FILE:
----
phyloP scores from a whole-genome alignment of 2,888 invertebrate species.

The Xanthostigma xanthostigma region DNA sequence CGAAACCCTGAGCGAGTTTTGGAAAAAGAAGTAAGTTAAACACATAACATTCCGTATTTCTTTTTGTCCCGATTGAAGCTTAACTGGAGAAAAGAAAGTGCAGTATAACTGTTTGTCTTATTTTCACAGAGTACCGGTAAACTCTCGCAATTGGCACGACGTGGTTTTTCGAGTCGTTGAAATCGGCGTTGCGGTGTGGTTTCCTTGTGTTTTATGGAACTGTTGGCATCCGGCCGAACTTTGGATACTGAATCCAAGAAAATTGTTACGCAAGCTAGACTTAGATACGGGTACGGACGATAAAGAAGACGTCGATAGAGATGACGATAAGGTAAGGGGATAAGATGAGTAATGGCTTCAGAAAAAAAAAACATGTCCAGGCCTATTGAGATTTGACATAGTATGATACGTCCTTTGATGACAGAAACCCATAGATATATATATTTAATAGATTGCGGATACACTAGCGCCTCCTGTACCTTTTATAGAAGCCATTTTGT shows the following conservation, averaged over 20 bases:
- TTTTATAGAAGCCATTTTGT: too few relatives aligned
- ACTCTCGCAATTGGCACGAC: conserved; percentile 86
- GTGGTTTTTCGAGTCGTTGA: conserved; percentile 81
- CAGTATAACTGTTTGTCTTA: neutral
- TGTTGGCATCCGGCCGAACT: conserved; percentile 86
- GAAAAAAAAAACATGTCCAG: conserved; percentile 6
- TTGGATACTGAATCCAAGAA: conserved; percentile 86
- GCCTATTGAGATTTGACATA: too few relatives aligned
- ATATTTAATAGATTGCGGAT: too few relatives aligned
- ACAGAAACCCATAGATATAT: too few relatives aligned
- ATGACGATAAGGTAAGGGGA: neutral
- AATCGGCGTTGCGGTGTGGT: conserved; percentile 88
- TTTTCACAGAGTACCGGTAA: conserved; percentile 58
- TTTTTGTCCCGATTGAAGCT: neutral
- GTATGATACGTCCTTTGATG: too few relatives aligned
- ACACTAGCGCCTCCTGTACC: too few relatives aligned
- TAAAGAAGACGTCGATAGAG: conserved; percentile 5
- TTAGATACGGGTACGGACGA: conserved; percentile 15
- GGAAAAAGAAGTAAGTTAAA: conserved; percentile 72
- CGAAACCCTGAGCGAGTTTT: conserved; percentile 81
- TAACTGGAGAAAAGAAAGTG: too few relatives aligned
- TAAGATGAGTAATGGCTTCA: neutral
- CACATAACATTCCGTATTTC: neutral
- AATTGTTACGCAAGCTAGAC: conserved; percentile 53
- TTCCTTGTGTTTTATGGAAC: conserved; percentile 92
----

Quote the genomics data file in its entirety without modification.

phyloP scores from a whole-genome alignment of 2,888 invertebrate species.

The Xanthostigma xanthostigma region DNA sequence CGAAACCCTGAGCGAGTTTTGGAAAAAGAAGTAAGTTAAACACATAACATTCCGTATTTCTTTTTGTCCCGATTGAAGCTTAACTGGAGAAAAGAAAGTGCAGTATAACTGTTTGTCTTATTTTCACAGAGTACCGGTAAACTCTCGCAATTGGCACGACGTGGTTTTTCGAGTCGTTGAAATCGGCGTTGCGGTGTGGTTTCCTTGTGTTTTATGGAACTGTTGGCATCCGGCCGAACTTTGGATACTGAATCCAAGAAAATTGTTACGCAAGCTAGACTTAGATACGGGTACGGACGATAAAGAAGACGTCGATAGAGATGACGATAAGGTAAGGGGATAAGATGAGTAATGGCTTCAGAAAAAAAAAACATGTCCAGGCCTATTGAGATTTGACATAGTATGATACGTCCTTTGATGACAGAAACCCATAGATATATATATTTAATAGATTGCGGATACACTAGCGCCTCCTGTACCTTTTATAGAAGCCATTTTGT shows the following conservation, averaged over 20 bases:
- TTTTATAGAAGCCATTTTGT: too few relatives aligned
- ACTCTCGCAATTGGCACGAC: conserved; percentile 86
- GTGGTTTTTCGAGTCGTTGA: conserved; percentile 81
- CAGTATAACTGTTTGTCTTA: neutral
- TGTTGGCATCCGGCCGAACT: conserved; percentile 86
- GAAAAAAAAAACATGTCCAG: conserved; percentile 6
- TTGGATACTGAATCCAAGAA: conserved; percentile 86
- GCCTATTGAGATTTGACATA: too few relatives aligned
- ATATTTAATAGATTGCGGAT: too few relatives aligned
- ACAGAAACCCATAGATATAT: too few relatives aligned
- ATGACGATAAGGTAAGGGGA: neutral
- AATCGGCGTTGCGGTGTGGT: conserved; percentile 88
- TTTTCACAGAGTACCGGTAA: conserved; percentile 58
- TTTTTGTCCCGATTGAAGCT: neutral
- GTATGATACGTCCTTTGATG: too few relatives aligned
- ACACTAGCGCCTCCTGTACC: too few relatives aligned
- TAAAGAAGACGTCGATAGAG: conserved; percentile 5
- TTAGATACGGGTACGGACGA: conserved; percentile 15
- GGAAAAAGAAGTAAGTTAAA: conserved; percentile 72
- CGAAACCCTGAGCGAGTTTT: conserved; percentile 81
- TAACTGGAGAAAAGAAAGTG: too few relatives aligned
- TAAGATGAGTAATGGCTTCA: neutral
- CACATAACATTCCGTATTTC: neutral
- AATTGTTACGCAAGCTAGAC: conserved; percentile 53
- TTCCTTGTGTTTTATGGAAC: conserved; percentile 92